Wednesday, September 15, 2010

Democratic Senator Reid adds Dream Act to Military Spending Bill

Democratic Senator adds Dream Act to bill about military spending; ABC15.Com

It is a move many of us didn't see coming.

Immigration thrust onto the national stage by a Nevada Democrat facing a tough election battle against a Tea Party candidate.

Now one side is cheering while the other is fuming and the end result will have an impact in Arizona.

The controversial and passionate immigration debate will now be heard along with discussions over military spending.

Senate majority leader Harry Reid added The Dream Act as an amendment to the defense authorization bill.  ...

It seems a bit sneaky to Arizona’s Republican Party.

Spokesman Matt Roberts wrote us a statement that said, “Harry Reid’s attempt to circumvent the political process and implement a type of "backdoor amnesty" is outrageous. Rewarding those who have broken the law is wrong. And this proposal is wrong for Arizona. For nearly a decade, the so-called Dream Act has been opposed by the American people. The latest attempt to provide amnesty by Senator Reid only furthers the divide between Democrats very voters they represent and makes their reelection all the more difficult."

Read the complete article here.

Comment: As I have said here before, measures like the Dream Act being advanced by Durban (D-IL) and Hatch (R-UT) only make the illegal immigration matters worst. We wouldn't have issues like this if our Congress had acted on the problem 30 years ago. Amnesty was tried during the Reagan Administration and has been an utter failure and likewise the American public is becoming increasingly tired of the whole issue.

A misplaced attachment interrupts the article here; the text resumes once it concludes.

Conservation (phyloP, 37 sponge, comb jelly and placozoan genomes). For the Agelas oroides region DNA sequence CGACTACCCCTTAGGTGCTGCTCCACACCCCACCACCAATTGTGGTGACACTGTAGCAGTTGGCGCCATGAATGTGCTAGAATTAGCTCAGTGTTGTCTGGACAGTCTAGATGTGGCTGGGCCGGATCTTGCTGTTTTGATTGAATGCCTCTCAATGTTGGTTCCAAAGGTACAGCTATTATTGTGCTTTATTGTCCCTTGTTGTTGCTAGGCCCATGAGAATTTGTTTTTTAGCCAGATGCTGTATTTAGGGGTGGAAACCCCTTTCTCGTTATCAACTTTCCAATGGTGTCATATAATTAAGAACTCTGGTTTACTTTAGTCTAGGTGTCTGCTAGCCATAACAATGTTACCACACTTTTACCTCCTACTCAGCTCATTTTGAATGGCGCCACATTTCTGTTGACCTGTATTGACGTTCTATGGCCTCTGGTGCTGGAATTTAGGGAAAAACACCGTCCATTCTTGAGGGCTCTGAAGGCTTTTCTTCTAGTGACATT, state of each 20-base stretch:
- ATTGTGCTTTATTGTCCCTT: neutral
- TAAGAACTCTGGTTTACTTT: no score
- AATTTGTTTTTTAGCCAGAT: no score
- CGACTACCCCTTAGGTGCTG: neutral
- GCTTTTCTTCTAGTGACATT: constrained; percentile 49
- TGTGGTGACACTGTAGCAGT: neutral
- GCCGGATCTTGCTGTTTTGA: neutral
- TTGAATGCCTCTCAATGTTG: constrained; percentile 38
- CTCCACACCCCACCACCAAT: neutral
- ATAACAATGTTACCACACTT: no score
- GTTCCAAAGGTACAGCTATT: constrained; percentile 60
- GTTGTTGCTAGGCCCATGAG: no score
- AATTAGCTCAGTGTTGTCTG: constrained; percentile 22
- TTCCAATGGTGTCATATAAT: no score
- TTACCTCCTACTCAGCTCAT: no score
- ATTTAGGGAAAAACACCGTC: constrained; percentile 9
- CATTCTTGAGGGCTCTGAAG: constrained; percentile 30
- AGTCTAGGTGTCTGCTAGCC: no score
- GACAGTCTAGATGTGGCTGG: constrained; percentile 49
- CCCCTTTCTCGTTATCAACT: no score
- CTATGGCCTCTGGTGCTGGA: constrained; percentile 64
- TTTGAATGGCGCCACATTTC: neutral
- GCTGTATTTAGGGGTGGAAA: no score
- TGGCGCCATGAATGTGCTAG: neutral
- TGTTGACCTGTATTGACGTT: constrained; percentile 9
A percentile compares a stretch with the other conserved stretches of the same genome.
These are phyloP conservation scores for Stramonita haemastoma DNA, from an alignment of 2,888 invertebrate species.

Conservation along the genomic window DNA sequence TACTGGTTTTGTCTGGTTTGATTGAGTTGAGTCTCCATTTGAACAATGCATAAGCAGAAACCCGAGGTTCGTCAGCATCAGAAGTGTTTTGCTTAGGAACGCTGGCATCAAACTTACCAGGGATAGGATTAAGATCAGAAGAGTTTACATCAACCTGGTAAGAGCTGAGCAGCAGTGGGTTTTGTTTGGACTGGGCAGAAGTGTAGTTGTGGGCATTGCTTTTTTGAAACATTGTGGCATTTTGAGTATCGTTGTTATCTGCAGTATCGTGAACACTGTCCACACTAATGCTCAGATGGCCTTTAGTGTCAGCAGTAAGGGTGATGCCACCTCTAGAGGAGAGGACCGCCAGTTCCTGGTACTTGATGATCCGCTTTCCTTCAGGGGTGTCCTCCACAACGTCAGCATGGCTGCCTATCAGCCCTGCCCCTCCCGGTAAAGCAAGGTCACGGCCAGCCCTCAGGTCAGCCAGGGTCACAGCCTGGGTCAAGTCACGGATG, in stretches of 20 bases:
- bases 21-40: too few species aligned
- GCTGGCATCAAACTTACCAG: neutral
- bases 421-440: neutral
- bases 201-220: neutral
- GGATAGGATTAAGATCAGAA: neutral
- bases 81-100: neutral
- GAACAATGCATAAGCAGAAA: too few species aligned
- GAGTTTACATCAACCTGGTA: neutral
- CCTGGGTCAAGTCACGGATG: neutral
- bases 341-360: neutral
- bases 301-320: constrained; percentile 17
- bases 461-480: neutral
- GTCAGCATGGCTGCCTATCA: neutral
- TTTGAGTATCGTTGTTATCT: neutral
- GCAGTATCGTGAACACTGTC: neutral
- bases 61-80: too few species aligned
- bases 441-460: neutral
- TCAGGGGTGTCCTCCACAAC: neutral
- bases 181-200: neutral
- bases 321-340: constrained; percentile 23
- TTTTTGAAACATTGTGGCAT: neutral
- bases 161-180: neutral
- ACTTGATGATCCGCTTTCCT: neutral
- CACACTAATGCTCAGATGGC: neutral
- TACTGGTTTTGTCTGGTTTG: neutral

Rather than continue to draw the public into what is surely to become a more hostile and confrontational public policy problem, Congress would do well to: one, demand the rule of law; ensure the laws are funded and executed by the Obama Administration; two, develop a guest workers program similar to that of Canada and Australia that would allow people from Central and South American countries to come here legally to come here to work and then return, or possibly give them a real chance at citizenship if desired; three, repeal the 14th Amendment; four, decriminalize marijuana.

But unfortunately while the Congress and more importantly the US Senate is inextricably conjoined to special interest groups instead of the American people don't expect a solution in our lifetime and reckon the situation only to get worst.

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